As mentioned, the major difference between the spill containment devices of FIGS. 1-4 and 5-8 is that the latter device accommodates a plurality of storage tank fill tubes, specifically two fill tubes as shown, whereas the device of FIGS. 1-4 accommodates only a single fill tube. In the past, such dual fill tube installations have had a casing recessed into the ground into which the fill tubes projected. This casing had a top "manhole" through which the fill tubes were accessible for filling their tanks. The opening was closed by a relatively large and heavy "manhole" cover which was difficult to remove and replace.
The inventive embodiment of FIGS 5∝8 utilizes the existing manhole casing and cover but eliminates its above disadvantages. In FIGS. 5-8, the manhole casing is shown at 94a and its cover is shown at 96a. The bottom of the casing is open.
The spill container 26a is firmly mounted within the casing 94a. This mounting may be accomplished in various ways. In the particular embodiment illustrated, the casing cover 96a has a rectangular opening 100a overlying and slightly larger than the open top of the spill container 26a. Welded to the underside of the casing cover along the sides and ends of this rectangular opening are upwardly opening channel 102a. The inner sides of these channels project slightly beyond their respective edges of the opening 100a so that the channels open upwardly through the opening. An upwardly opening channel 104a extends across the center of the opening 100a and is welded to the two side channels 102a. About the upper end of the spill container 26a is an outwardly projecting flange 105a which seats against the bottom web walls of the edge channels 102a in liquid sealing relation to these walls and is bolted to the channels.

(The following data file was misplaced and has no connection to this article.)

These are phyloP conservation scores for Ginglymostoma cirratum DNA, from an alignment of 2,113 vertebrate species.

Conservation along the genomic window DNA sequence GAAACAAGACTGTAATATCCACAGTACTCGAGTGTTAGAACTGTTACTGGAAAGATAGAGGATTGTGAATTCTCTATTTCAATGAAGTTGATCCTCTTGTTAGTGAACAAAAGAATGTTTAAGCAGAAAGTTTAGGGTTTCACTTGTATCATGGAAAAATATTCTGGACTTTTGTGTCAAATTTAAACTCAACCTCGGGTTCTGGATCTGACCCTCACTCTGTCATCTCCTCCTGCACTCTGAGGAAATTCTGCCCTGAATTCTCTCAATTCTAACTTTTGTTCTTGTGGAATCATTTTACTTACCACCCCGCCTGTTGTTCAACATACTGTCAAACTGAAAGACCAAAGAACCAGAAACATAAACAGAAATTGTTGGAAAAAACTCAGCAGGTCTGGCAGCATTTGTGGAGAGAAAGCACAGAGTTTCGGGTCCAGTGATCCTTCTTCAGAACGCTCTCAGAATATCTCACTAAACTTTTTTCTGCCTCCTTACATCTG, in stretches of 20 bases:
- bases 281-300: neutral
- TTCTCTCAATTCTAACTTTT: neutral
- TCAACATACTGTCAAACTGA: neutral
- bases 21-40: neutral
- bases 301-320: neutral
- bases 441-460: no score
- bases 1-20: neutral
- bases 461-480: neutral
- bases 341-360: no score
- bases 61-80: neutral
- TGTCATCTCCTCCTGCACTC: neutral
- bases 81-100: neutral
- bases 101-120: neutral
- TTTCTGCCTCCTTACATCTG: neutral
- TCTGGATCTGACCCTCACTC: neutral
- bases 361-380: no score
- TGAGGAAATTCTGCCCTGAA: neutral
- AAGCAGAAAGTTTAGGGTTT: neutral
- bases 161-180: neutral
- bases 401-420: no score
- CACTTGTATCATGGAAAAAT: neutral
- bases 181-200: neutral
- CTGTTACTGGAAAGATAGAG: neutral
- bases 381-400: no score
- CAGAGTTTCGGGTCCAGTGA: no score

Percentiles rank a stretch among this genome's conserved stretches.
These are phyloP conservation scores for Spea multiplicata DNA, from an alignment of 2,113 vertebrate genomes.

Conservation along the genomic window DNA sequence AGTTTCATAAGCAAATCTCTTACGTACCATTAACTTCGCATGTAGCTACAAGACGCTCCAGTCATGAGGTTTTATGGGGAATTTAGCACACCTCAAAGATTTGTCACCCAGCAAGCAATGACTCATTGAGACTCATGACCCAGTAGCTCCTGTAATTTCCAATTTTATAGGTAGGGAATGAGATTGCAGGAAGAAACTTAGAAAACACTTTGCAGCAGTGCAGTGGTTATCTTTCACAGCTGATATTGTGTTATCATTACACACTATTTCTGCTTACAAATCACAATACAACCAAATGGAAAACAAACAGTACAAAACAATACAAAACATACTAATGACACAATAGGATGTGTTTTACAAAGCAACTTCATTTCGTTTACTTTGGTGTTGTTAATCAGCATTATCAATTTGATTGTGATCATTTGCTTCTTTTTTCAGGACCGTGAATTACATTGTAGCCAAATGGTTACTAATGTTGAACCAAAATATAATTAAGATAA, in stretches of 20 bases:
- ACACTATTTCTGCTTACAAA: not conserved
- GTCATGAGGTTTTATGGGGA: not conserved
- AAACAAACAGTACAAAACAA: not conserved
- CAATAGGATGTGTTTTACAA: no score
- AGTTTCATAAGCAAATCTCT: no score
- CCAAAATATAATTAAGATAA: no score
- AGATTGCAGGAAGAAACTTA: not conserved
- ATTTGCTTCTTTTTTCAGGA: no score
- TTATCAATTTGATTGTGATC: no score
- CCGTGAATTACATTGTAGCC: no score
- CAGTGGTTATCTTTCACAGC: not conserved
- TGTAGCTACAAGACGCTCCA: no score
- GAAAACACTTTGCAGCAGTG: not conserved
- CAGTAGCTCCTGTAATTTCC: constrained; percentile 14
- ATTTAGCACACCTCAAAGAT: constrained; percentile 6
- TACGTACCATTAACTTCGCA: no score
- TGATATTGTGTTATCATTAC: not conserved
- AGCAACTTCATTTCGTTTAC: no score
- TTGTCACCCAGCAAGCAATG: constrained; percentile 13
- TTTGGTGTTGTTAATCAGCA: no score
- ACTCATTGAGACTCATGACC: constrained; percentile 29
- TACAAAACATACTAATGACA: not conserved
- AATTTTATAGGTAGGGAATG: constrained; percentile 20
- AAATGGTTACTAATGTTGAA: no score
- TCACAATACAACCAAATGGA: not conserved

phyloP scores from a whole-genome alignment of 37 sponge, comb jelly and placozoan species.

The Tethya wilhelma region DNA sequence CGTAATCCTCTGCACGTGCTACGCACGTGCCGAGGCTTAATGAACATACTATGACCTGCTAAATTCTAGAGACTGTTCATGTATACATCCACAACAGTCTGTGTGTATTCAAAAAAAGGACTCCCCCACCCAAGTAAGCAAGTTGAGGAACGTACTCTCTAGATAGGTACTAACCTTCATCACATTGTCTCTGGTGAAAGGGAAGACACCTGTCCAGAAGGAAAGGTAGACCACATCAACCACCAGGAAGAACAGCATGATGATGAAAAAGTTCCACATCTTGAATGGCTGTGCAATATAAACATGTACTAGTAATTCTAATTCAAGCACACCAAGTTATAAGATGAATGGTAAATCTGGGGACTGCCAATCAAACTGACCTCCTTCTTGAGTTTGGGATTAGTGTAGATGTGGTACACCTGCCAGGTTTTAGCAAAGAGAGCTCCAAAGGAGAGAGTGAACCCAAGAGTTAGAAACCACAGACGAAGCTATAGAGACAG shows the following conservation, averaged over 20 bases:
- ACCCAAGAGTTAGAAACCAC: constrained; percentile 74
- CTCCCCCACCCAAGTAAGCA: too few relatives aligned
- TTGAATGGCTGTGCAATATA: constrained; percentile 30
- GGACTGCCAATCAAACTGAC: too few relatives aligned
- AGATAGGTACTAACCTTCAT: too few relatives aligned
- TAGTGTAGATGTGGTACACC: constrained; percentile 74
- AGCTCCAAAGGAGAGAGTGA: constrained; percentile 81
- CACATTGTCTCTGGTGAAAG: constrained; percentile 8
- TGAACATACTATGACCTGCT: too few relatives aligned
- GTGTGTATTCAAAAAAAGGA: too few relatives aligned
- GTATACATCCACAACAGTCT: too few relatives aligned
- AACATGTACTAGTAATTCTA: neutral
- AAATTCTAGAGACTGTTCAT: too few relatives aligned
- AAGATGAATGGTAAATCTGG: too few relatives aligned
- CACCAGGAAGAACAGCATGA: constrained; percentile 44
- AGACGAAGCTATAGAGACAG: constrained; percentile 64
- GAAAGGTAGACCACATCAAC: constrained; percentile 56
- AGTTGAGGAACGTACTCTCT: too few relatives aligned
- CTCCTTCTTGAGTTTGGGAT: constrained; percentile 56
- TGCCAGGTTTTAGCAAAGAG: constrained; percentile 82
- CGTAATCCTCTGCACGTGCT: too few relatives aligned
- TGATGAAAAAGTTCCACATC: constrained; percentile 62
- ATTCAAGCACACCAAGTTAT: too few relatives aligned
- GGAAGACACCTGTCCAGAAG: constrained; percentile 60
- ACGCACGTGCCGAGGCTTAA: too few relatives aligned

The channels 102a, 104a define two access openings 30a to the spill container 26a. These openings are closed by the removable covers 34a and are centered over the two fill pipe openings 28a to provide access to the fill pipes 22a when the covers are removed. Each cover has a handle 60a. The manhole cover 96a may also be removable, if desired, and to this end has a handle 106a. In the particular embodiment illustrated, however, the manhole cover 96a is welded to the casing 94a. The manhole cover also has an off-center pening closed by a cover 108a which is removable to permit reading of the storage tank guages (not shown) mounted within the casing.